A number of Canadian commentators have called upon the federal government to invoke the Emergencies Act. I would question the legality of such an invocation, given the clear language of the last five words of section 3:
3 For the purposes of this Act, a national emergency is an urgent and critical situation of a temporary nature that
(a) seriously endangers the lives, health or safety of Canadians and is of such proportions or nature as to exceed the capacity or authority of a province to deal with it, or
(b) seriously threatens the ability of the Government of Canada to preserve the sovereignty, security and territorial integrity of Canada
and that cannot be effectively dealt with under any other law of Canada. (emphasis added)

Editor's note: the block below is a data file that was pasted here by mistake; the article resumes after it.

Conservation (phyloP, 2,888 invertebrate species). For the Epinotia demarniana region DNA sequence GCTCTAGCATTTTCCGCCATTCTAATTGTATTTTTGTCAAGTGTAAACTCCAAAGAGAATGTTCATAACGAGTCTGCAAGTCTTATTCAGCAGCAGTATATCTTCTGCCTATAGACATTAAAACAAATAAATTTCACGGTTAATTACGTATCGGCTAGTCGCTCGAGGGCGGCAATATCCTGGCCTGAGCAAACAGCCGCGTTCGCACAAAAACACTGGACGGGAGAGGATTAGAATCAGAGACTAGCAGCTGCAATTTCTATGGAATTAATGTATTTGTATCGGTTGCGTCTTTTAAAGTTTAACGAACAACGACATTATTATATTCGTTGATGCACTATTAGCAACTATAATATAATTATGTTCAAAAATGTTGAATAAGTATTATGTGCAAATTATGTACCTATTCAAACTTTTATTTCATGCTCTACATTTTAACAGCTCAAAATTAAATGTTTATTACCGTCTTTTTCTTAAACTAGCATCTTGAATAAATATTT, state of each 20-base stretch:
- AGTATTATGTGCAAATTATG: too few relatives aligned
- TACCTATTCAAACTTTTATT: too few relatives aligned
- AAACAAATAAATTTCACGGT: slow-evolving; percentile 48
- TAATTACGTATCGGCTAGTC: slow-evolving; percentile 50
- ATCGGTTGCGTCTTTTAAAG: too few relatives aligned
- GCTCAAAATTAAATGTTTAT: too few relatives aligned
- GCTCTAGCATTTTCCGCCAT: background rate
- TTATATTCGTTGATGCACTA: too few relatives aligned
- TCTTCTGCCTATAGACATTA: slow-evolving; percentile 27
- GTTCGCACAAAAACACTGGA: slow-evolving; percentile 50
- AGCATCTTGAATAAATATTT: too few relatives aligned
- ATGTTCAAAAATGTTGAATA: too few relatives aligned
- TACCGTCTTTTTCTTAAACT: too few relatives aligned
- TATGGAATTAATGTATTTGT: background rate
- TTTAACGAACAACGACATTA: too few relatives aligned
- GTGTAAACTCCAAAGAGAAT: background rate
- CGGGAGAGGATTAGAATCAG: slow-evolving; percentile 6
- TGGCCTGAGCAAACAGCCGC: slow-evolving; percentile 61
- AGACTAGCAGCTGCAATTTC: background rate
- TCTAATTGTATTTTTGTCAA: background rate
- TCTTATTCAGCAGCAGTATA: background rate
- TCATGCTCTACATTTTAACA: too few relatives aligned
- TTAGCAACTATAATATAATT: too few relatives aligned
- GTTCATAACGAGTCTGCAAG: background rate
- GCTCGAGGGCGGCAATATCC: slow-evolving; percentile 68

But there is another “law of Canada” that has traditionally dealt with such activities, the Criminal Code, under sections 430 and 423:
430 (1) Every one commits mischief who wilfully
(a) destroys or damages property;
(b) renders property dangerous, useless, inoperative or ineffective;
(c) obstructs, interrupts or interferes with the lawful use, enjoyment or operation of property; or
(d) obstructs, interrupts or interferes with any person in the lawful use, enjoyment or operation of property. (emphasis added)
423 (1) Every one is guilty of an indictable offence and liable to imprisonment for a term of not more than five years or is guilty of an offence punishable on summary conviction who, wrongfully and without lawful authority, for the purpose of compelling another person to abstain from doing anything that he or she has a lawful right to do, or to do anything that he or she has a lawful right to abstain from doing, carries on business or happens to be; or
(g) blocks or obstructs a highway. (emphasis added)